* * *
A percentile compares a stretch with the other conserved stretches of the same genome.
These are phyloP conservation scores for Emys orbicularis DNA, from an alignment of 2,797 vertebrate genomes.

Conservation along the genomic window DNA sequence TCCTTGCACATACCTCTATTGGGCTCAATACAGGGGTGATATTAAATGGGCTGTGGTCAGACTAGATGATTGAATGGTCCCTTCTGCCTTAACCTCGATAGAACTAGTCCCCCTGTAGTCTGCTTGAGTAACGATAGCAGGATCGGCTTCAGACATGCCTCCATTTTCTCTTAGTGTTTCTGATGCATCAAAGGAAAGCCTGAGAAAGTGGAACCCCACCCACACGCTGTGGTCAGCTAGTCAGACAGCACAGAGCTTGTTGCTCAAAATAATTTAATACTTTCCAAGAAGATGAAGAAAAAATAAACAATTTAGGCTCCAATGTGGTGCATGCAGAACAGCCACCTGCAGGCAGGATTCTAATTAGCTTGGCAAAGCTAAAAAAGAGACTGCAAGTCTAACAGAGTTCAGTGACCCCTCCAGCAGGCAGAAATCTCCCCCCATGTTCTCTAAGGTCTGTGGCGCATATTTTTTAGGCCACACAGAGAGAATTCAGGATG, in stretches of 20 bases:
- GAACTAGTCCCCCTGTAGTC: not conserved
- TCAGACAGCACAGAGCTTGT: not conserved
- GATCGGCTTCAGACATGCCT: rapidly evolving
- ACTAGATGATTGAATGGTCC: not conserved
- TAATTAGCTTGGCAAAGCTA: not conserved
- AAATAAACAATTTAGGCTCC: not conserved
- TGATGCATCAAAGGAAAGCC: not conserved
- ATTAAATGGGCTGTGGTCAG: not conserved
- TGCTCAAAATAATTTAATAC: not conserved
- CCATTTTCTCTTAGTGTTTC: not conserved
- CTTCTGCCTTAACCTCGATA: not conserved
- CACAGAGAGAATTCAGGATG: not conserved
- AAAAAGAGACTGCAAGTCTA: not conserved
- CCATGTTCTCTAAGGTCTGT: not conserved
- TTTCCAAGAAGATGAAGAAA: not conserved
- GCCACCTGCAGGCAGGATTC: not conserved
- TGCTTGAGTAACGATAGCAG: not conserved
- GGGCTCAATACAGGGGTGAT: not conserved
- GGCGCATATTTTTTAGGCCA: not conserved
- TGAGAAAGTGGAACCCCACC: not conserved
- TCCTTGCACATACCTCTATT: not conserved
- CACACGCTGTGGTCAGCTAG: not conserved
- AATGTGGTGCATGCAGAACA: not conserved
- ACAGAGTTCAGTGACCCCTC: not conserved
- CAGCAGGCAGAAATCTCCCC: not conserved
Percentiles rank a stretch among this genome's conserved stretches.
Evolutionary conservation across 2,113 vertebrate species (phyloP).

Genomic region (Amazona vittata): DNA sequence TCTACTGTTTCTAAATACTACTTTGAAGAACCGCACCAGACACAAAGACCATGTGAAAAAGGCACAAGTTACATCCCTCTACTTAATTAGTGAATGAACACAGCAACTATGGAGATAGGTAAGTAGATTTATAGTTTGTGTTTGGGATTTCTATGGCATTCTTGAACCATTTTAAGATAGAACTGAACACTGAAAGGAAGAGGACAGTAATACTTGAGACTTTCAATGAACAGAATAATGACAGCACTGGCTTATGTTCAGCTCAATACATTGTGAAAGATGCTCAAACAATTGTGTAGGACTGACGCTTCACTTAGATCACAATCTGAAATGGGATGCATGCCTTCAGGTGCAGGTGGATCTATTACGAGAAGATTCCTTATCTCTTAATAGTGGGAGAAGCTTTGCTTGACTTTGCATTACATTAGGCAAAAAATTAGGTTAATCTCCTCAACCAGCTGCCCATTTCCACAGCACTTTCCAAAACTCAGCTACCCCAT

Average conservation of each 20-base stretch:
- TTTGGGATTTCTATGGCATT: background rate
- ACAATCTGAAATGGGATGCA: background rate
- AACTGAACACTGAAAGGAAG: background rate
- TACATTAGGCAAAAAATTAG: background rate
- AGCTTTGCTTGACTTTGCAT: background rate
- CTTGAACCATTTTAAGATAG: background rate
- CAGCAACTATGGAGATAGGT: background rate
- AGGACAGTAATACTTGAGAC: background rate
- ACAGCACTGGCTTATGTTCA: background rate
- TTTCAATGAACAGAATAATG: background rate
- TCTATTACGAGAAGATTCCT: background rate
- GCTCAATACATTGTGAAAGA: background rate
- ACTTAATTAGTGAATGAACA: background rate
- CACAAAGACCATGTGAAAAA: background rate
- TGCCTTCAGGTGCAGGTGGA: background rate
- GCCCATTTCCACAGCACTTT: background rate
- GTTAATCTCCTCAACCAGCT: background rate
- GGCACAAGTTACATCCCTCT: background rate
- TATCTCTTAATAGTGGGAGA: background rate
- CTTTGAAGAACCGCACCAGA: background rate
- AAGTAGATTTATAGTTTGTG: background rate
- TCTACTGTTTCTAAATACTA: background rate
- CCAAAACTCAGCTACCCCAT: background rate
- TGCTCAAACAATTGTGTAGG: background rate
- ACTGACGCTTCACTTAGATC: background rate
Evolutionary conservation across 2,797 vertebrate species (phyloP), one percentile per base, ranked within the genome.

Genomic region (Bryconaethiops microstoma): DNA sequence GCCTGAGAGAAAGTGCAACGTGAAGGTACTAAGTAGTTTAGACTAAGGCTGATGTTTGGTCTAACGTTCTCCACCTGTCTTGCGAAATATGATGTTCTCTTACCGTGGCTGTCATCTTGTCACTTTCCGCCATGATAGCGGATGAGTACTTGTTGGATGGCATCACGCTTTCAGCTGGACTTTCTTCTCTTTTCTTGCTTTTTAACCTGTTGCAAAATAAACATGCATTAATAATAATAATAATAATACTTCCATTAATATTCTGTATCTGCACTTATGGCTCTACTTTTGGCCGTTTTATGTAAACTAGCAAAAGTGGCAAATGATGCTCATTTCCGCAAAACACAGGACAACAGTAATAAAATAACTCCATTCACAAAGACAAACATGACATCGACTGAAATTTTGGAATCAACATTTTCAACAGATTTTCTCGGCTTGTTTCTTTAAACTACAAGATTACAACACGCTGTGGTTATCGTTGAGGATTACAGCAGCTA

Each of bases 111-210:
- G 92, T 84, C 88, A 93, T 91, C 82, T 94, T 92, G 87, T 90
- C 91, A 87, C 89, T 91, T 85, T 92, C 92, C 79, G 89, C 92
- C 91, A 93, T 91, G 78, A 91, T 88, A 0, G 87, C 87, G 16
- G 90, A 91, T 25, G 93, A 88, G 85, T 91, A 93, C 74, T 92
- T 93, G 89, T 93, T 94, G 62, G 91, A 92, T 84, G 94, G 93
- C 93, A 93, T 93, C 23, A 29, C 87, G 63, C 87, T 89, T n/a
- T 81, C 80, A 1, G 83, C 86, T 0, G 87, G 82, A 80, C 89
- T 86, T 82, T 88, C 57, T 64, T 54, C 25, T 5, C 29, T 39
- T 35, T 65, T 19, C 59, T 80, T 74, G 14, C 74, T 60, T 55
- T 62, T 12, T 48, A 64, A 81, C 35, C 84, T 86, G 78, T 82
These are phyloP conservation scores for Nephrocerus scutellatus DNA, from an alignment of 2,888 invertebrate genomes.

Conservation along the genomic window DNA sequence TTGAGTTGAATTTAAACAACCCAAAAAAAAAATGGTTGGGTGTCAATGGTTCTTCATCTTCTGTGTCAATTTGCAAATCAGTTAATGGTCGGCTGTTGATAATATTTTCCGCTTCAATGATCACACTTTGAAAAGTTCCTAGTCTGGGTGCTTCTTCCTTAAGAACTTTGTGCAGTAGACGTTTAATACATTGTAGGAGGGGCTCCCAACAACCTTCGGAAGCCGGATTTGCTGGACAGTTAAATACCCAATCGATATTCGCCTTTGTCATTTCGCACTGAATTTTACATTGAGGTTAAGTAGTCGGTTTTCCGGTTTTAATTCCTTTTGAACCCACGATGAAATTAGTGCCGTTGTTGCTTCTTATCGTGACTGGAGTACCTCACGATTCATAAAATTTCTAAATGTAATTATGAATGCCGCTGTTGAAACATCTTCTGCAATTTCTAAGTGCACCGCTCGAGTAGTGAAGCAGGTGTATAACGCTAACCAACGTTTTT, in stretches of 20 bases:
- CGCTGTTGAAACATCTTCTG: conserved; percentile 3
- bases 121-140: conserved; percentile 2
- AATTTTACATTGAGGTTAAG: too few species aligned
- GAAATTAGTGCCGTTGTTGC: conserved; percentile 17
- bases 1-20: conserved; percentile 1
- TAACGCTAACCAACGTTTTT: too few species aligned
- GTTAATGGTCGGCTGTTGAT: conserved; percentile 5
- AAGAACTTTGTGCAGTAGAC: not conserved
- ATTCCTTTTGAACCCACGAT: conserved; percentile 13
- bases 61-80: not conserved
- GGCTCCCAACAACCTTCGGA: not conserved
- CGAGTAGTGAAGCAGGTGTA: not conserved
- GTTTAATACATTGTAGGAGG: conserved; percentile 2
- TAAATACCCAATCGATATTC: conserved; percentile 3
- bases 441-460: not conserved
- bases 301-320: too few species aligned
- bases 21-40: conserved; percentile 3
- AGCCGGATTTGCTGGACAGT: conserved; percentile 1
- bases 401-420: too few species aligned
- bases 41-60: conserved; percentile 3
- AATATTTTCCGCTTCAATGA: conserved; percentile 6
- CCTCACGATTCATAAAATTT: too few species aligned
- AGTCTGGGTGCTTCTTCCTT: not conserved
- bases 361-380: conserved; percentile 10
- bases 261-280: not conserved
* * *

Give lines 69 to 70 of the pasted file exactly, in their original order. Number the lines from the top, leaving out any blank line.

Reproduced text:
- T 35, T 65, T 19, C 59, T 80, T 74, G 14, C 74, T 60, T 55
- T 62, T 12, T 48, A 64, A 81, C 35, C 84, T 86, G 78, T 82